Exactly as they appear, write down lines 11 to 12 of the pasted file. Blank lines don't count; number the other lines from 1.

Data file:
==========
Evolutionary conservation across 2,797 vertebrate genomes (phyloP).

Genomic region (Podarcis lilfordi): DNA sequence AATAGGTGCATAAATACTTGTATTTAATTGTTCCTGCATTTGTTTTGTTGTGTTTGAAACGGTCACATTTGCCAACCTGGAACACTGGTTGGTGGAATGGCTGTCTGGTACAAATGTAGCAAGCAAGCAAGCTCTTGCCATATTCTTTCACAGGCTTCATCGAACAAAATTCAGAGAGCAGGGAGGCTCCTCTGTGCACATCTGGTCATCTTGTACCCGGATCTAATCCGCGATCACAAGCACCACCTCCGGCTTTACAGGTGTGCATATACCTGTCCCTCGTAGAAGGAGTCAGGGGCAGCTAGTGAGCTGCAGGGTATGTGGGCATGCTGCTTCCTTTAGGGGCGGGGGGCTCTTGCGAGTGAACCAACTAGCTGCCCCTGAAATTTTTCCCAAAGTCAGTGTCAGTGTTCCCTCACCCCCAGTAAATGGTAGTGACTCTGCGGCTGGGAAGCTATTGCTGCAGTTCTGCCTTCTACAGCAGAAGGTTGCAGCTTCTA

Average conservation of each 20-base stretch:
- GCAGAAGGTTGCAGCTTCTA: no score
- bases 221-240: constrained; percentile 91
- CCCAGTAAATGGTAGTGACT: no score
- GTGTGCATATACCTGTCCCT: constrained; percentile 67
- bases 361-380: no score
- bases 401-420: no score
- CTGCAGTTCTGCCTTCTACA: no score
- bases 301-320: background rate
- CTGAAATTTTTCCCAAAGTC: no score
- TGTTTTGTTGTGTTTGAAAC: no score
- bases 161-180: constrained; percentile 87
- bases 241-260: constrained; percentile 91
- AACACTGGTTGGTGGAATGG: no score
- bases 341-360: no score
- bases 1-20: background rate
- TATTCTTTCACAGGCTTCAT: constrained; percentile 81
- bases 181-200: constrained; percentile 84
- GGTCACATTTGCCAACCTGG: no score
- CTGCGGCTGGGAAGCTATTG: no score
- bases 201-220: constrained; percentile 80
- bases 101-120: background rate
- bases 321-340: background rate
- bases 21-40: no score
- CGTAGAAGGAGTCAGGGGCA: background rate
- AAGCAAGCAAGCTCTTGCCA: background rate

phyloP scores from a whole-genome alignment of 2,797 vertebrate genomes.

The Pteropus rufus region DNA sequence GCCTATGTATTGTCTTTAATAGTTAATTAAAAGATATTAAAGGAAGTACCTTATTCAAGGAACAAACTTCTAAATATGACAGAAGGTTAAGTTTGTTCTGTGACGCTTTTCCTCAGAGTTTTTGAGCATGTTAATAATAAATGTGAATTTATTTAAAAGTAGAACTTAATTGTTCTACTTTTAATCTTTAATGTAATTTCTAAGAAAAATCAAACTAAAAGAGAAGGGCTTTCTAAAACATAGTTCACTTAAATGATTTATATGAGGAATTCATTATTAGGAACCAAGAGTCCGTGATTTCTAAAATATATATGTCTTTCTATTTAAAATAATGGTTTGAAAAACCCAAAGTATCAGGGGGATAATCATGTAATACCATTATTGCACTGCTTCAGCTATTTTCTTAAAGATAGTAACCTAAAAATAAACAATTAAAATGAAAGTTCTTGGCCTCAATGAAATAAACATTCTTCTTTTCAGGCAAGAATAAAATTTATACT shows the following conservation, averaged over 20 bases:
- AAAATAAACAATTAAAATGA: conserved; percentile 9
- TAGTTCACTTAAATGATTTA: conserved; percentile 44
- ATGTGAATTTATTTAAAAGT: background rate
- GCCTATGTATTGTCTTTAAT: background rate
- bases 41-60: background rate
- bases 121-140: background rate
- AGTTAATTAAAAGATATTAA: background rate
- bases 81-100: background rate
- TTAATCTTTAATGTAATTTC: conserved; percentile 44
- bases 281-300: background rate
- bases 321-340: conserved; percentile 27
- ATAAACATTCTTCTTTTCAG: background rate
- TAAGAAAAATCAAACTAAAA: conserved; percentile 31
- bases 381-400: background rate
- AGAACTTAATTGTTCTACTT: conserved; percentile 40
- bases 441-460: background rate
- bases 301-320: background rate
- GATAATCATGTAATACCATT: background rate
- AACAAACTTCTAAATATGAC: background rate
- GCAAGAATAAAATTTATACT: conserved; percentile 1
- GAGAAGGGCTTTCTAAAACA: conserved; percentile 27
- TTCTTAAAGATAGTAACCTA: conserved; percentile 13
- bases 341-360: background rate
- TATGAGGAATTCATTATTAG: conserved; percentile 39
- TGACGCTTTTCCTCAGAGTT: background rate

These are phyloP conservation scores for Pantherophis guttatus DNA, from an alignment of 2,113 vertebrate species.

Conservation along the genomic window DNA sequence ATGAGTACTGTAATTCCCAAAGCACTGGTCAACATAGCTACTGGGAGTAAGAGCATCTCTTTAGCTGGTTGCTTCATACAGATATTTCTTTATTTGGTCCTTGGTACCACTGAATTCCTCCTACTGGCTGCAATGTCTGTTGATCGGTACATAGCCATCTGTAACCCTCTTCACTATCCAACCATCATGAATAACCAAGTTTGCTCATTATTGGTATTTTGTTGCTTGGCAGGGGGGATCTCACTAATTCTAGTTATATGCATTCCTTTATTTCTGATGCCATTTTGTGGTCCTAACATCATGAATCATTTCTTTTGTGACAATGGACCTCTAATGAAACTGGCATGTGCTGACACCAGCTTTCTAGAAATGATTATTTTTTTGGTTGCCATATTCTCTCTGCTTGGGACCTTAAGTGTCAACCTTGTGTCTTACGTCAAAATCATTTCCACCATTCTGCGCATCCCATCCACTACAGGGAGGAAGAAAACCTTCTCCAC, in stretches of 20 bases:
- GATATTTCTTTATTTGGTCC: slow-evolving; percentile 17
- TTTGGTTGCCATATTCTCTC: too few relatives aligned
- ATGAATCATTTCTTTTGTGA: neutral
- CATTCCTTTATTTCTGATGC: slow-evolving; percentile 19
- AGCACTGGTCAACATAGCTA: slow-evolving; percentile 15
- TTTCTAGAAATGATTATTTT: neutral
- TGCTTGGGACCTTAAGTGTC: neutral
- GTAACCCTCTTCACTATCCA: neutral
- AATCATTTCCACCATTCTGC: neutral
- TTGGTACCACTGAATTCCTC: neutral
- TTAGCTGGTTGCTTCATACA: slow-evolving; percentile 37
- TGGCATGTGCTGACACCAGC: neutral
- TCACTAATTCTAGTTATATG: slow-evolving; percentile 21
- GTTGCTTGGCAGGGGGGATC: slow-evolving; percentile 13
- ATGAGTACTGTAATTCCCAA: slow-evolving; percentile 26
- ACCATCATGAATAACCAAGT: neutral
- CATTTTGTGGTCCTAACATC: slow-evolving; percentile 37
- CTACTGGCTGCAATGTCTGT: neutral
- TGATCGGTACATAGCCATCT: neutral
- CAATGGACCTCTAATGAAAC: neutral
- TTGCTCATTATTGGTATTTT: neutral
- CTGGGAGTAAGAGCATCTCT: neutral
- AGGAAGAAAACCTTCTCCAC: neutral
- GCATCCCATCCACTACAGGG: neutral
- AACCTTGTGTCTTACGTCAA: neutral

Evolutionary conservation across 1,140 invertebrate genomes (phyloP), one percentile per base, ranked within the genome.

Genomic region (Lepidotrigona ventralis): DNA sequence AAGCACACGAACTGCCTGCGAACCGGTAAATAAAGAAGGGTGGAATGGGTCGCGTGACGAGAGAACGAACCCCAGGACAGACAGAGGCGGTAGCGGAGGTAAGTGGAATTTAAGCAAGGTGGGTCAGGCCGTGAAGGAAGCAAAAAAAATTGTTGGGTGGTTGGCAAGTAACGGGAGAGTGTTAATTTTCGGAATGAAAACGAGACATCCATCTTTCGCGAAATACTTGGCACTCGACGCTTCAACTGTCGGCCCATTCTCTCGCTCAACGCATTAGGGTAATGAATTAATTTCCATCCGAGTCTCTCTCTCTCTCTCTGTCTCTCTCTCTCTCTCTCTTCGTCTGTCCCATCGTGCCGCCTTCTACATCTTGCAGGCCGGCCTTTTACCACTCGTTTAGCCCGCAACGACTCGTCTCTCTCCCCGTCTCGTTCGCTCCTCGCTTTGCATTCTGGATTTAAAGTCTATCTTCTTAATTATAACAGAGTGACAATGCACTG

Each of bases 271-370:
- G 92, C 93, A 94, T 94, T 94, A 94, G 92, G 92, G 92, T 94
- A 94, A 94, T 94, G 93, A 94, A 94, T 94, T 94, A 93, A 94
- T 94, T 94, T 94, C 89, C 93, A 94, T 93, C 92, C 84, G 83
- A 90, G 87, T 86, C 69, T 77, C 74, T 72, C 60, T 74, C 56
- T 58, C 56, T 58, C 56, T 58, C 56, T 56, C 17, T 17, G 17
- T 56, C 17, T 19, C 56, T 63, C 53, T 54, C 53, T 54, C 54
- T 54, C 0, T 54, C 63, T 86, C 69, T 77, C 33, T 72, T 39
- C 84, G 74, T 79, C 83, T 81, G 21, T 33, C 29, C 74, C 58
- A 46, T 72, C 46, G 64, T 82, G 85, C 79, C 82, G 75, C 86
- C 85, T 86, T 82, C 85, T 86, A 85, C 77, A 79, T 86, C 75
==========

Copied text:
- bases 301-320: background rate
- CTGAAATTTTTCCCAAAGTC: no score